About 12,000 Minnesotans seem certain to lose their unemployment benefits next week if Congress fails to act.
Since putting the extended benefits for jobless people into effect in 2008 during the Great Recession, Congress has acted 10 times to keep them.
But without further action this time around, the extensions will end Saturday.
"That is the hard cut-off point, and this week would be the final week for those on the extended benefit package to receive a check," said Katie Clark Sieben, commissioner of the Minnesota Department of Employment and Economic Development.
Under current law, Minnesotans can draw up to 40 weeks of unemployment benefits, less than half as many as at the peak of the recession.
“It's getting a little scary... My unemployment will be done and we have three kids at home. So it's getting a little more serious.”Susan Angell, jobseeker
Without congressional action, the benefit package will shrink to 26 weeks, its pre-recession size. It is only coincidence that deadline is close to the larger budget and tax debate between the White House and Congress. But President Barack Obama is trying to insert the benefit extensions into fiscal cliff talks.
The National Employment Law Project estimates that 1 million workers nationwide will be dumped from extended benefit rolls.
In Minnesota, 12,000 people will be cut off, Clark Sieben said. Her office has been reaching out to them since November.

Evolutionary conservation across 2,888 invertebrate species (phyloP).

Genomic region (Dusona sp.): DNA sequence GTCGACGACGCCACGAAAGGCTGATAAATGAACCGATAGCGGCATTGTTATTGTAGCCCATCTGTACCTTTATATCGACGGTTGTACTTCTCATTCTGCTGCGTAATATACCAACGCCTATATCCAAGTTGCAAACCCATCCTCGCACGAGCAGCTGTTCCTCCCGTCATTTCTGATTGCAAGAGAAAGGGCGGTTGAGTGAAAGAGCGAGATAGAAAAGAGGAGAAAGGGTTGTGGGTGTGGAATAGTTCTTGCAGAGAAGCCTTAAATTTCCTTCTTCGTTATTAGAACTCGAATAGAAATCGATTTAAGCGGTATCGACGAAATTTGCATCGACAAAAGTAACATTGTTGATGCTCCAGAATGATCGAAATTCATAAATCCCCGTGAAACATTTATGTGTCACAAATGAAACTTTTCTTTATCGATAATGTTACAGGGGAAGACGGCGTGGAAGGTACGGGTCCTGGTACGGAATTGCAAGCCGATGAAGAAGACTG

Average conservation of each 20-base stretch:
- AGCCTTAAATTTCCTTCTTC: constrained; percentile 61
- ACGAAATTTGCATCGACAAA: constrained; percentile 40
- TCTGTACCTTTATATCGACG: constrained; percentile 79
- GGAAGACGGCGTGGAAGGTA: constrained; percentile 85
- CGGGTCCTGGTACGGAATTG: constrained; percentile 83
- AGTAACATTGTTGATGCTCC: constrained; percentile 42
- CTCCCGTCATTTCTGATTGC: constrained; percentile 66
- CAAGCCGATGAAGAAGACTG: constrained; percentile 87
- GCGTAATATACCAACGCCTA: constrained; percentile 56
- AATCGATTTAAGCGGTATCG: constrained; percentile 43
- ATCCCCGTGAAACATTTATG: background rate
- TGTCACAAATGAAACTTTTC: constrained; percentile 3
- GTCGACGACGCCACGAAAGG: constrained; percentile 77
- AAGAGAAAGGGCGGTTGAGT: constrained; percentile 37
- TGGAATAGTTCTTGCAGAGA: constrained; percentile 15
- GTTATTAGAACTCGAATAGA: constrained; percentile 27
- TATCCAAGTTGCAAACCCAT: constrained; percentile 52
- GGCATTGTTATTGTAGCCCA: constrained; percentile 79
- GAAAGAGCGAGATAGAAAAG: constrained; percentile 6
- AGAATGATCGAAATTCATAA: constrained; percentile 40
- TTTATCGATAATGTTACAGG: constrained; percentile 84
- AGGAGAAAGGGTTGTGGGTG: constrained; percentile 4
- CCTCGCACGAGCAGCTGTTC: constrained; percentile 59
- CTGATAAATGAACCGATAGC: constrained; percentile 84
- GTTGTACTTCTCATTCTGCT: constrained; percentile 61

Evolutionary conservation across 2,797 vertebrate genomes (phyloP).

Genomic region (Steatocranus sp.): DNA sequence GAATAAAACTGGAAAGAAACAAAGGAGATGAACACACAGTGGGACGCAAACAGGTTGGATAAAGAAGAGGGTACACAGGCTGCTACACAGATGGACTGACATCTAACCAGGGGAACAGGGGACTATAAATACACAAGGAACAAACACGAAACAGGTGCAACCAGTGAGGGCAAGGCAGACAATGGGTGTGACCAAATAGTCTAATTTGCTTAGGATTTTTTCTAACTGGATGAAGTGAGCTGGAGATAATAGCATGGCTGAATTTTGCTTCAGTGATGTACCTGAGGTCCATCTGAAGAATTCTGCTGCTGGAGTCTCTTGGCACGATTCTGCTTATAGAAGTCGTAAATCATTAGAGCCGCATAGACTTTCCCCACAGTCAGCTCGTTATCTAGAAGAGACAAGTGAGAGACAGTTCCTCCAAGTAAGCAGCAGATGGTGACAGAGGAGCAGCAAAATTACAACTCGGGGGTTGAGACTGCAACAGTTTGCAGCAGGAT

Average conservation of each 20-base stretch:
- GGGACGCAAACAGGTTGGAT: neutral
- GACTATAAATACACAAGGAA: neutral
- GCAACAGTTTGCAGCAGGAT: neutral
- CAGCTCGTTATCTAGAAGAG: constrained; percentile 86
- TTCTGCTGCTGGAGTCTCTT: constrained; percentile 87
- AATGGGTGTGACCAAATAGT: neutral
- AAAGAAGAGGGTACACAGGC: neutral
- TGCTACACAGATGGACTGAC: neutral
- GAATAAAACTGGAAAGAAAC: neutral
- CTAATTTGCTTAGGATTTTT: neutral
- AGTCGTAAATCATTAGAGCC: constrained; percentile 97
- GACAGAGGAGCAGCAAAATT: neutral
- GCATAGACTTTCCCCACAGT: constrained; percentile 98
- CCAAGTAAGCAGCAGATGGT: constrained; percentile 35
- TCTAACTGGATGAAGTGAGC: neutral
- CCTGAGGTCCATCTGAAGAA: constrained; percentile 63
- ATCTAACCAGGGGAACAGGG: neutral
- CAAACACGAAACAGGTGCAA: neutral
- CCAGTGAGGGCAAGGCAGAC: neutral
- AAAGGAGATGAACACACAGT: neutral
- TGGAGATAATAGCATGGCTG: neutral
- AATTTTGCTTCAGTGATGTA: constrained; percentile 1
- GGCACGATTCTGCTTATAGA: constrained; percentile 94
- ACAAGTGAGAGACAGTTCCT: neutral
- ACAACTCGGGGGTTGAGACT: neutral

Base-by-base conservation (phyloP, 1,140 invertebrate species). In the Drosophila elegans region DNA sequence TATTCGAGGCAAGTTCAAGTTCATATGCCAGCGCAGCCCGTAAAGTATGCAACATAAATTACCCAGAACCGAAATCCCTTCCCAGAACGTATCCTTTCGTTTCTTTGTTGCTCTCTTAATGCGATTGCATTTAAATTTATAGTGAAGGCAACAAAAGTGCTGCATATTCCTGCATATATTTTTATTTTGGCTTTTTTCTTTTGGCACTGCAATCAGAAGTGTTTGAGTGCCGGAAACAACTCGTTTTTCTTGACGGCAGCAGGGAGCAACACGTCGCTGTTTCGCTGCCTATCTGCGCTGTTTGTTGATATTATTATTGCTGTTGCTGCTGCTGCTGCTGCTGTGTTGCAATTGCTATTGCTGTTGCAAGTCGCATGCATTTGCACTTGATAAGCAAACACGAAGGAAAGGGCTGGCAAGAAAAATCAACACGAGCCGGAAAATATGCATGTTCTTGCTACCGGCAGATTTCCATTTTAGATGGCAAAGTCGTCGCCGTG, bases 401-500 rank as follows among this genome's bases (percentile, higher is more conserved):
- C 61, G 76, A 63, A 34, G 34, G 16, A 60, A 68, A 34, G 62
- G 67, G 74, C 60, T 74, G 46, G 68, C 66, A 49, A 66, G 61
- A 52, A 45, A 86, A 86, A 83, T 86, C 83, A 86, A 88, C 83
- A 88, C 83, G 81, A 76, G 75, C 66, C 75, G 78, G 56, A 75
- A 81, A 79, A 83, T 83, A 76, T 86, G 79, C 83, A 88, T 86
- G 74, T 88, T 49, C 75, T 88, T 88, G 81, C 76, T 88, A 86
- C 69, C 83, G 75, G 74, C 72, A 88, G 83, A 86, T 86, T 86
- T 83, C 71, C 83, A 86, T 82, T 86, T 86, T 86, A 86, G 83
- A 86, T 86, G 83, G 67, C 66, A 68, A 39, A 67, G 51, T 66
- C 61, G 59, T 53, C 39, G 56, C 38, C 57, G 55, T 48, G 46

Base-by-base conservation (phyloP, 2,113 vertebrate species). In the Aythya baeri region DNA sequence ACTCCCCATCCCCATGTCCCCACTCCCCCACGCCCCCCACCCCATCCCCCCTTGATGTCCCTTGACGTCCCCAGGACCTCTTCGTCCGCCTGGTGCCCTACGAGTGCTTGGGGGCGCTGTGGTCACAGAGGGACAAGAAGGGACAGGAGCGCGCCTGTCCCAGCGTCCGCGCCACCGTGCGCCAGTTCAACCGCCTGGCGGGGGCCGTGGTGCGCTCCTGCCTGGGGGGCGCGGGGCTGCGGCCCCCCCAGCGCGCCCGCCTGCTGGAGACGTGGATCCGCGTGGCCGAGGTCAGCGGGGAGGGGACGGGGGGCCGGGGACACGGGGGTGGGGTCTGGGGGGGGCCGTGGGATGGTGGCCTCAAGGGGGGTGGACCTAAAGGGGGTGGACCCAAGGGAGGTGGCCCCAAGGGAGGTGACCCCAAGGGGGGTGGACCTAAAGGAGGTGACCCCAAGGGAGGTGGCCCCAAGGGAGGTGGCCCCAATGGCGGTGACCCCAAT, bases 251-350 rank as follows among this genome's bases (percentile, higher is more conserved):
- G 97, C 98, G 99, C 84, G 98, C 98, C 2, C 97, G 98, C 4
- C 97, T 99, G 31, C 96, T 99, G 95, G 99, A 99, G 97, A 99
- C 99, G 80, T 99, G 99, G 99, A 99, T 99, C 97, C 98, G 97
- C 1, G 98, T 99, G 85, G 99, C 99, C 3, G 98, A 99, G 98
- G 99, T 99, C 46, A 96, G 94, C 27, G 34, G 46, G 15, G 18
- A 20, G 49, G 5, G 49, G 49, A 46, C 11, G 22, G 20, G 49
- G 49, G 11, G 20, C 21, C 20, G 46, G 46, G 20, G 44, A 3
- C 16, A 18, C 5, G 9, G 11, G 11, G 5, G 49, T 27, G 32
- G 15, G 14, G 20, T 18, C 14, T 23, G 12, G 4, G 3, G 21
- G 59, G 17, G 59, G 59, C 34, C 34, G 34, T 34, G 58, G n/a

Hundreds of jobless workers recently showed up at a networking party for the unemployed at Grace Church in Eden Prairie.
Susan Angell of Shakopee scanned the crowded room looking for people who could connect her to work. Angell lost her job as an optical lab tech in May.
"There's just not a lot out there for that right now," she said.
At 28, Angell is hoping to change careers and recently completed some training in information technology.
She still needs to take a certification test, and she was chagrined to learn that she cannot rely on extended unemployment benefits during her test preparation.
Her husband has a job, but she says her family will struggle without her weekly unemployment check of $385.
Given the budget stalemate in Washington, Angell might need to skip studying for the IT certification and just look for any job.
"It's getting a little scary," she said. "My unemployment will be done and we have three kids at home. So it's getting a little more serious."
Unemployment insurance typically pays half a worker's weekly wage.
Conservative critics of extending jobless benefits often argue that government checks make the unemployed less likely to look for work.
Henry Farber, a Princeton University labor market economist, said in a strong economy, jobless benefits can create a disincentive to finding employment. People become complacent about their job search when they can get paid not to work.
But Farber says those disincentives are absent in the current economy.
"In weak labor markets, particularly at the depths of the Great Recession and even in the slow recovery, the evidence we've seen is that what happens is the real problem is that there aren't jobs out there, not that people aren't looking."
Given this situation, Farber said he believes Congress should re-up the benefit extensions.
"Long-term unemployment is more severe than it's been in many, many years, and as a result there are many people out there who've been unemployed a very long time and who don't have income support right now, which I think is very important."
Even if no action is taken now, Congress could retroactively restore the extended benefits, which has happened twice before.